US aircraft carrier Ike conducts force protection exercises

27 November 2019 (Last Updated November 27th, 2019 09:59)

Aircraft carrier USS Dwight D Eisenhower (CVN 69), also called Ike, has begun force protection exercises (FPEX) at Naval Station Norfolk as part of efforts to keep the ship operationally ready.

US aircraft carrier Ike conducts force protection exercises
Sailors participate in an active-shooter drill aboard the aircraft carrier USS Dwight D Eisenhower (CVN 69). Credit: US Navy photo by Mass Communication Specialist 3rd Class Kaleb J Sarten.

Aircraft carrier USS Dwight D Eisenhower (CVN 69), also called Ike, has begun force protection exercises (FPEX) at Naval Station Norfolk as part of efforts to keep the ship operationally ready.

Sailors aboard the aircraft carrier participated in FPEX, a series of scenario-based drills aimed at testing the responses of the in-port security forces (ISF) and assessing its ability to safeguard the ship and its crew.

Ike Security Officer (SECO) Lieutenant Commander Frederick Wood said: “My team has put in countless hours of training for over six months, not only in preparation for FPEX, but more importantly to be able to provide the best security and safety to Ike’s crew.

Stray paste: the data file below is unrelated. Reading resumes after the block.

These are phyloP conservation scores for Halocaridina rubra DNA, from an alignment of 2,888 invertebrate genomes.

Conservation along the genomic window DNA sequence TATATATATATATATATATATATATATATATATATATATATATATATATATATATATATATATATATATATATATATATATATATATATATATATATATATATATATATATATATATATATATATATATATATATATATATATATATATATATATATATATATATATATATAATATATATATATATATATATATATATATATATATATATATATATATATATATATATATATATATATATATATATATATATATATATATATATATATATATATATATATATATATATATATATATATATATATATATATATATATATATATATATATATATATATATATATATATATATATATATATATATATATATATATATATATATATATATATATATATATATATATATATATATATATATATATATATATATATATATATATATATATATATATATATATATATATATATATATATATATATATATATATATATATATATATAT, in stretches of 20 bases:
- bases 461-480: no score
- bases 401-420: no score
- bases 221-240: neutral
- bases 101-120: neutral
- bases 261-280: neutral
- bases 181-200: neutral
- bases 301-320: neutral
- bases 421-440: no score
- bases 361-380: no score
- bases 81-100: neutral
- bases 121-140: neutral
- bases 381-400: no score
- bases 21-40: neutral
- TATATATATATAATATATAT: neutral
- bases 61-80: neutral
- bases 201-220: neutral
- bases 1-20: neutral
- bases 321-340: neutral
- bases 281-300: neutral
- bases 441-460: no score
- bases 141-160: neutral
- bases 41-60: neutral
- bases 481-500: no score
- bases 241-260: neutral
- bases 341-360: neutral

“This is the reason we exist and I am more than confident that the blood, sweat and tears that my team has put into this will pay off.”

The Center for Security Forces (CENSECFOR), along with Commander, Naval Air Forces Atlantic (CNAL), will evaluate the performance of the ship.

Completion of FPEX is essential for the ship to dock pier-side in foreign ports during deployment.

Ike watch commander Master-At-Arms 1st Class Timothy Sultzer said: “We’re hoping to see that they can successfully demonstrate the responses that will allow them to keep the ship safe in a foreign port.”

Naval Security Force (NSF) members, such as Master-at-Arms 3rd Class Alexis Lane and ISF counterparts, have carried out daily drills and training for several months in preparation for FPEX.

Lane said: “We’ve been putting a big emphasis on repetition. We run each drill countless times until it becomes second nature.

“Our confidence has definitely built over time. Whether it’s a gate runner, vehicle-borne IED, active shooters or a hostage situation, we’re going to follow the training and respond accordingly.”

Upon completion, the security department will ascertain that the ship is safe and secure, which will bring Ike closer to being operationally ready.